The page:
Top 10 tips for post-harvest activity

08 Apr 2016
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Harvest’s done so it’s time to sit back and think about … the next harvest.

Dr Mike McCarthy, a Principal Scientist with the South Australian Research & Development Institute (SARDI), a division of Primary Industries and Regions SA, said many growers are good at considering the immediate needs of their vines and soil, but sometimes fall down on things associated with spending money, whether it be maintenance or long-term planning.

These are Mike’s ‘top 10 tips’ for post-harvest activity.

1. Post-harvest nutrition

This is the number one priority as the vines are pretty run down after a long, hot summer and nutrients have been lost through leaching. It’s important to build up nutrient reserves in vines before they go into dormancy. The easiest way to do this is to inject the fertiliser into the drip system. Urea, calcium nitrate or mono-ammonium phosphate (MAP) are often used.

2. Vineyard floor management

You also need to be thinking about how you are going to manage the vineyard floor leading into winter – are you going to put on mulch or an early season knockdown to control weeds on the under-vine bank? Will you plant an annual cover crop, sow a sward or put the sheep into the mid row?

3. Post-harvest irrigation

Growers who have already finished harvest, such as those in the Riverland and Hunter Valley, have quite a long period before dormancy so, if you’ve got water to spare, you should consider some post-harvest irrigation before dormancy to keep the foliage healthy for as long as possible and build up the vines’ reserves.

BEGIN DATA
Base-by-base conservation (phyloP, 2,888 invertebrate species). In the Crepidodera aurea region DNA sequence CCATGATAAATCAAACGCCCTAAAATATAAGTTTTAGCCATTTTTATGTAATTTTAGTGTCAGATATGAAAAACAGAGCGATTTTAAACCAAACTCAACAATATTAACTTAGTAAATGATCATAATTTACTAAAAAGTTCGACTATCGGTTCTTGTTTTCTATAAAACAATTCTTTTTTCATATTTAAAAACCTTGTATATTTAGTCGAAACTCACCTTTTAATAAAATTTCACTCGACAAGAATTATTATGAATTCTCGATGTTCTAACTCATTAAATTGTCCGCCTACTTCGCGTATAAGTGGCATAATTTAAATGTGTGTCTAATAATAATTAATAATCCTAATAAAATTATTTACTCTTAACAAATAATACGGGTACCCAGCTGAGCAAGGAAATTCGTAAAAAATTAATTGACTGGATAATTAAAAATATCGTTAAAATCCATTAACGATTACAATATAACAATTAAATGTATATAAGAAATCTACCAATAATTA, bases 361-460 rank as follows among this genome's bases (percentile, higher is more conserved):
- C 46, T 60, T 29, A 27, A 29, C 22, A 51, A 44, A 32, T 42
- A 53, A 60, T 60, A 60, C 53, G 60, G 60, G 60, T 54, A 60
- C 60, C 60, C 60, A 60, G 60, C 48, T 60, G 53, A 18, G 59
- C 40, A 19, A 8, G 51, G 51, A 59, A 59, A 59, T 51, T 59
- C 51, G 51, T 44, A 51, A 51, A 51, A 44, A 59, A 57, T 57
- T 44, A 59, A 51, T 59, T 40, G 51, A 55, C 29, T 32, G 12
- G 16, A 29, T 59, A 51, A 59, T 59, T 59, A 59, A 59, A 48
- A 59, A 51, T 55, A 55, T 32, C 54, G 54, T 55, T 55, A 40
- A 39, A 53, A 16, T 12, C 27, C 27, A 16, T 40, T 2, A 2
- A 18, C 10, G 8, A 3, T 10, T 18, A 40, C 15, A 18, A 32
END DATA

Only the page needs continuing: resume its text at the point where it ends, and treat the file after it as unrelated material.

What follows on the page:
4. Soil salinity monitoring

This one is only for vineyards irrigating water of marginal quality, but if that’s you and you have any concerns, now is the time to be doing a bit of soil sampling because salinity levels are now at their peak before winter rain. Salinity is an increasingly important issue for growers and when you do things is the key.

5. Mite control

An increase in rust mite symptoms has been reported vineyards over the recent season. Take the time to map the worst affected sections of you block, so you know where to monitor in spring.

6. Irrigation system upgrades

This is an easy one to let slip, because next spring seems a long time away. Review your irrigation maintenance and consider any upgrades that may make your work easier and ultimately more productive. For example, do you need additional irrigation shifts to better manage irrigation during the inevitable heatwaves?

7. Trellis repairs

In a similar vein, what repairs need to be done to your trellis now that the machine harvester’s gone over it? The earlier you can order posts the better; they don’t arrive overnight. Get them in the ground before budburst.

8. Assess your canopy

Once you’ve finished harvest and you know your production in terms of tonnes per hectare, look at your block – in particular the canopy you’ve developed. Was there too much crop for the canopy or excessive canopy for the crop? That will give you some leads in terms of whether you need to adjust your pruning regime in the coming winter.

9. Eutypa dieback control

In regions where it’s an issue, identify which blocks you will be reworking for Eutypa dieback control and determine what approach you will take.

10. Vineyard economics

And finally, think about whether you need to make some hard decisions in relation to uneconomic blocks. Why waste money pruning and preparing what you really should be mothballing or redeveloping?

The take home message really is ‘just because you did it last year and the year before doesn’t mean you should necessarily do the same this year’. Now is the time to start planning some changes.

This content is restricted to wine exporters and levy-payers. Some reports are available for purchase to non-levy payers/exporters.

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This content is restricted to wine exporters and levy-payers. Some reports are available for purchase to non-levy payers/exporters.